The building itself, which county staff called, “iconic,” is worth less than the land it sits upon. Too bad no one mentioned that fact four years ago when commissioners agreed to spend $1.6 million to purchase King Louie or when they agreed to spend an additional $2 million to keep it from falling to the ground.
This December, county manager Hannes Zacharias said selling the property now would net less than $1 million after knocking it down. They had no specific plans for the space when they forked over the cash. Apparently, they believed they could never have too many failing buildings gathering dust on the books.
Now, county staff has announced grand plans for King Louie. Many of the officials advocating to spend $22 million on a worthless building are the same ones who said the county couldn’t pass up a great bargain like King Louie.
I’m not sure taxpayers should be buying anything these experts are selling. Unfortunately, the county commissioners appear ready to double down on their terrible purchase.
At a Dec. 18 meeting, four of seven commissioners granted county staff permission to move forward with the King Louie scheme. For $22 million, the building would be turned into a county arts and heritage center, house the Johnson County Museum and establish a permanent advanced voting location.
County staff listed a variety of laughable reasons why the building improvements should be funded. First, the county doesn’t have an arts or cultural center.
Staff failed to mention that the county does, in fact, regularly spend money on the arts. It maintains a public arts program that commits 1 percent of new building costs to purchasing art.
Meanwhile, county staff said the museum has mold and the hallways are too narrow. Both of those problems could be easily resolved with far less than $22 million. About one-third of King Louie would be used for the museum.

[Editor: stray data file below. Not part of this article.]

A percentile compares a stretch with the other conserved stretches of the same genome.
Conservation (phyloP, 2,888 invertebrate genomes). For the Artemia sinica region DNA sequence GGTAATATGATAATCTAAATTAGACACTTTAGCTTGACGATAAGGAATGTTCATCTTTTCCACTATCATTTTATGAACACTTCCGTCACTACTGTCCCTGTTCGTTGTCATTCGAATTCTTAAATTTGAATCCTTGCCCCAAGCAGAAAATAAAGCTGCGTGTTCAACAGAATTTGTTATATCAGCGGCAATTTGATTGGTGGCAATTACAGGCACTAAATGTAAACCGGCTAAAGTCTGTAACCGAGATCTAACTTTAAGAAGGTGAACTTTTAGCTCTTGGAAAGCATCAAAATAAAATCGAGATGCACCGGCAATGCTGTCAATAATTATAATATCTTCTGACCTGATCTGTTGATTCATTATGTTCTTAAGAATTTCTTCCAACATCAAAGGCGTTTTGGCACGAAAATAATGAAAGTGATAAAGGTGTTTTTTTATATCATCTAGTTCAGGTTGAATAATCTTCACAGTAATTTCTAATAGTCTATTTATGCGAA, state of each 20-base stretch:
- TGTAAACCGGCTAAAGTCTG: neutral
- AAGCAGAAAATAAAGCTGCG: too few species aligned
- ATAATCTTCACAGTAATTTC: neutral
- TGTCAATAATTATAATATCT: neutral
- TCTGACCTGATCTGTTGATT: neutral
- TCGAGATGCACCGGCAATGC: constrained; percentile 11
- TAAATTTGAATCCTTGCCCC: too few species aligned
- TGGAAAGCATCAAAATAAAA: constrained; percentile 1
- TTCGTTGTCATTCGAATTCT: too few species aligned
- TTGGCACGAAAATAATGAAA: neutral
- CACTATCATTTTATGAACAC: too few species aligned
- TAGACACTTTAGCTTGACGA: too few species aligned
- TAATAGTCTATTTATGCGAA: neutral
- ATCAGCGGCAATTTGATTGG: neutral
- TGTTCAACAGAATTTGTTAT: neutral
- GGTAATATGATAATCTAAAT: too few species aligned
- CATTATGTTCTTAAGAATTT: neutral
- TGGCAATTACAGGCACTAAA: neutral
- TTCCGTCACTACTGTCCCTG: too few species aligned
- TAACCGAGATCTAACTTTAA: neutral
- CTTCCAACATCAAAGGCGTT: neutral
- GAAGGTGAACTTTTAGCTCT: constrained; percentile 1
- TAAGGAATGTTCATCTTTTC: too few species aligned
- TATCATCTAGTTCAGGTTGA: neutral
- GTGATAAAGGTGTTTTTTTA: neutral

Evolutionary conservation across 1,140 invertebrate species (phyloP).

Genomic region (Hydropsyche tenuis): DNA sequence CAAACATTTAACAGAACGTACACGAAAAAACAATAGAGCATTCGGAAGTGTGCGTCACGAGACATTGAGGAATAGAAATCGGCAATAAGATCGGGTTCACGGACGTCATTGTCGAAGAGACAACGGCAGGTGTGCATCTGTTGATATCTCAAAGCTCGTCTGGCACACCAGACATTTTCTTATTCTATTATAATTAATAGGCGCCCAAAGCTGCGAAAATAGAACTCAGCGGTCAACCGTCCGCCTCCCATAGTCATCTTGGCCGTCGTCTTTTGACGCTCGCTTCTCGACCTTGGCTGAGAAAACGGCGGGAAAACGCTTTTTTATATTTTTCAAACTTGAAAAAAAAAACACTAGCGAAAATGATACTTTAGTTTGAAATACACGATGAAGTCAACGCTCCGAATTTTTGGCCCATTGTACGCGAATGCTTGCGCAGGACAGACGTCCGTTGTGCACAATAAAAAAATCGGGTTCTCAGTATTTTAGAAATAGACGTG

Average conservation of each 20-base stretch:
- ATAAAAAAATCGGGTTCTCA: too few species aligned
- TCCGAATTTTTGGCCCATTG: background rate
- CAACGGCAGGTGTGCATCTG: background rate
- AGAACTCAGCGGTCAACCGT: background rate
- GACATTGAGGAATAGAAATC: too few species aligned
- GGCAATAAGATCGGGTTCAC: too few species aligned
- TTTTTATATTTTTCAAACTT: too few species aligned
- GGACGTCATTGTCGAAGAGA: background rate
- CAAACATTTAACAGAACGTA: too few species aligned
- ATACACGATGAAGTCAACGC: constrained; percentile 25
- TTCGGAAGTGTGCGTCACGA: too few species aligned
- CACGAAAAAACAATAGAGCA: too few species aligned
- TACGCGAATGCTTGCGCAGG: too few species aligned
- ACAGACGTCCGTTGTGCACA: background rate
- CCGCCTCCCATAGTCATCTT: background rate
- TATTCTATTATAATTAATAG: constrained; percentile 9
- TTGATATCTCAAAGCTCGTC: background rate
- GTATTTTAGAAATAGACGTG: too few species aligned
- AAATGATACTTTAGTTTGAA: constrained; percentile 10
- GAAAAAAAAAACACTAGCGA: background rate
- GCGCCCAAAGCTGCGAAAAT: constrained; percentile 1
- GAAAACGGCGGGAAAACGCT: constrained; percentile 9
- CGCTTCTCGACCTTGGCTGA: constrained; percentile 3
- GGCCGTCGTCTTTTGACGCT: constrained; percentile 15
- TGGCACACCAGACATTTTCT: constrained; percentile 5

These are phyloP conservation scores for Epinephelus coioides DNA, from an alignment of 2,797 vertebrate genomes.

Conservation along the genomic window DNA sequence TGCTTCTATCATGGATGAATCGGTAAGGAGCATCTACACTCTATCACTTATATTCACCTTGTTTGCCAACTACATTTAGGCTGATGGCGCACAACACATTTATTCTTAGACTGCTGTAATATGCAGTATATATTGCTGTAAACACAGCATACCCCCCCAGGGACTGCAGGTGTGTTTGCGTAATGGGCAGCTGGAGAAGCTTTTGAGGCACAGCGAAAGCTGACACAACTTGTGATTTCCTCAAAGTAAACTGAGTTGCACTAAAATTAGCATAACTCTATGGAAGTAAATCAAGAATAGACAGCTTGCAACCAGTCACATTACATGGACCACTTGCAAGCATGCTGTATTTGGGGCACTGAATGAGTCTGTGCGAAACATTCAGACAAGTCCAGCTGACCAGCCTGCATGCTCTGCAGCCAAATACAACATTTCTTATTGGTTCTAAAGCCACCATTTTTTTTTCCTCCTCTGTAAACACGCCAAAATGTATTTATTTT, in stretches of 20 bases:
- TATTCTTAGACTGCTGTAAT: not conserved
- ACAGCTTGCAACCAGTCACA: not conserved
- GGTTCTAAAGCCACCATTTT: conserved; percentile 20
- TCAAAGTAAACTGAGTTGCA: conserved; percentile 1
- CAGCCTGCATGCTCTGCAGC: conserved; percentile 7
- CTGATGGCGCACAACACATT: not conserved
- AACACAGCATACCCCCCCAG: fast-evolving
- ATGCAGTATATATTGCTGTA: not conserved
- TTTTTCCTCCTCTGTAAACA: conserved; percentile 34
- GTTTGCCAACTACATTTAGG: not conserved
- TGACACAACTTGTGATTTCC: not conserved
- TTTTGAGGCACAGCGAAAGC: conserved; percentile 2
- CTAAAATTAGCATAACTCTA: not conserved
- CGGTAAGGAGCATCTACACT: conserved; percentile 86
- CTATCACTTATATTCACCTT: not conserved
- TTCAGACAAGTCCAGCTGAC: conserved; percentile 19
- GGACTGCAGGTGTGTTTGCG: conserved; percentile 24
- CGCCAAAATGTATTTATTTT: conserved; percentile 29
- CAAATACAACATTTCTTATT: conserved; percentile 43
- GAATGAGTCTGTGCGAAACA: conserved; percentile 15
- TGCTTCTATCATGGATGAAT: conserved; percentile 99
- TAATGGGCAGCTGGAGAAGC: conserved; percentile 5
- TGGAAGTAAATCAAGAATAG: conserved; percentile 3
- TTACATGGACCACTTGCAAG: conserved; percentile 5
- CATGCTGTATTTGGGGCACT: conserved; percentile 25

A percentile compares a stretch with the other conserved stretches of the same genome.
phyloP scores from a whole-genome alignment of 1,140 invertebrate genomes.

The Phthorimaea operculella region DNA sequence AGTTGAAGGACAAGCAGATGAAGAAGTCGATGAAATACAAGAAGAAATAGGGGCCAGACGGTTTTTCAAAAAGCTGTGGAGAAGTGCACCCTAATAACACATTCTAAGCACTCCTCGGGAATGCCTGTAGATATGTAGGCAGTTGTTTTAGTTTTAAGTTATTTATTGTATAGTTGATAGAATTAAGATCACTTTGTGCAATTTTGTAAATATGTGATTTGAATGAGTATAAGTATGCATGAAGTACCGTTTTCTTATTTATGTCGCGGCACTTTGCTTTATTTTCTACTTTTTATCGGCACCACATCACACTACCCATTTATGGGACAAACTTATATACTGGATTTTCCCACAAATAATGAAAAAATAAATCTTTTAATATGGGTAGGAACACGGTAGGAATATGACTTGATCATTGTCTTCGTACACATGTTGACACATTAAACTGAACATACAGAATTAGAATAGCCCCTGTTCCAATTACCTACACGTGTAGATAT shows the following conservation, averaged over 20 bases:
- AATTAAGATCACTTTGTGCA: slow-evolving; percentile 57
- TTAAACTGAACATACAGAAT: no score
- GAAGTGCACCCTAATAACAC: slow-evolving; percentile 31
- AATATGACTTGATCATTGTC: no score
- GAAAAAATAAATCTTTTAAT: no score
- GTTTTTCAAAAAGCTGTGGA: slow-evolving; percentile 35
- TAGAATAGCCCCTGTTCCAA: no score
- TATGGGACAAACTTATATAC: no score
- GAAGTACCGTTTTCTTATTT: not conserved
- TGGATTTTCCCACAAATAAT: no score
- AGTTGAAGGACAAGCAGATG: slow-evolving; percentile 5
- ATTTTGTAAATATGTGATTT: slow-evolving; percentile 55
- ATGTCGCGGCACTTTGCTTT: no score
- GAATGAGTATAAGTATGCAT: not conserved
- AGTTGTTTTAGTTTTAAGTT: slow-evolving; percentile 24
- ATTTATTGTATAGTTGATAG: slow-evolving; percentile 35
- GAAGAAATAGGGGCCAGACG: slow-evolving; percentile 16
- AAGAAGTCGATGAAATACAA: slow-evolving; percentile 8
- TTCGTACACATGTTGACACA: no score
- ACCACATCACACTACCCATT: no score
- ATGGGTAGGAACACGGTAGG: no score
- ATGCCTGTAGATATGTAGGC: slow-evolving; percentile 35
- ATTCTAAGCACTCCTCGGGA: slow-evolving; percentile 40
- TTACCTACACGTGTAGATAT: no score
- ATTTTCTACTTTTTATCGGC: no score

Another third of the dilapidated building would be used for a theater and parks programming, all under the direction of the county parks and recreation board. All but one member of that body recommended approval of the renovations.
Jill Gellar, executive director of the Johnson County Parks and Recreation District, told county commissioners that if the county handed them a check for $22 million, they would not use it for King Louie renovations. Instead, they would use it to develop existing parks space. So, the parks board doesn’t need King Louie, but they’ll take a free building.
At this point, the county wouldn’t even require that the board pay rent for King Louie programming. Nothing free is ever really free. I can envision a time when county staff use access to King Louie as a bargaining chip.
The King Louie project isn’t a bargain. It’s an insanity the county cannot afford.
In June, Zacharias proposed a county budget that included a tax rate increase, despite an increase in revenue generated from rising property values. Most property in Johnson County, King Louie excluded, increased in value last year, adding $10.3 million in county revenue.
Members of the commission vocally opposed a change in state law that they said stripped them of valuable revenue from mortgage tax registration fees, and Johnson County Sheriff Frank Denning threatened to take the county commission to court if they didn’t agree to fund his department to the tune of an extra 40 deputies.
Johnson County government isn’t swimming in cash.
The commission managed to add sheriff’s staff, though not in the way Denning requested, and maintain its existing tax rates in the 2015 budget. That required a “fair amount of magic to make those numbers work,” Commissioner Michael Ashcraft said when he wisely voted against moving forward on the King Louie proposal.
“That magic is going to be doubling down next year even without this,” he said.
Freelance columnist Danedri Herbert writes in this space once a month.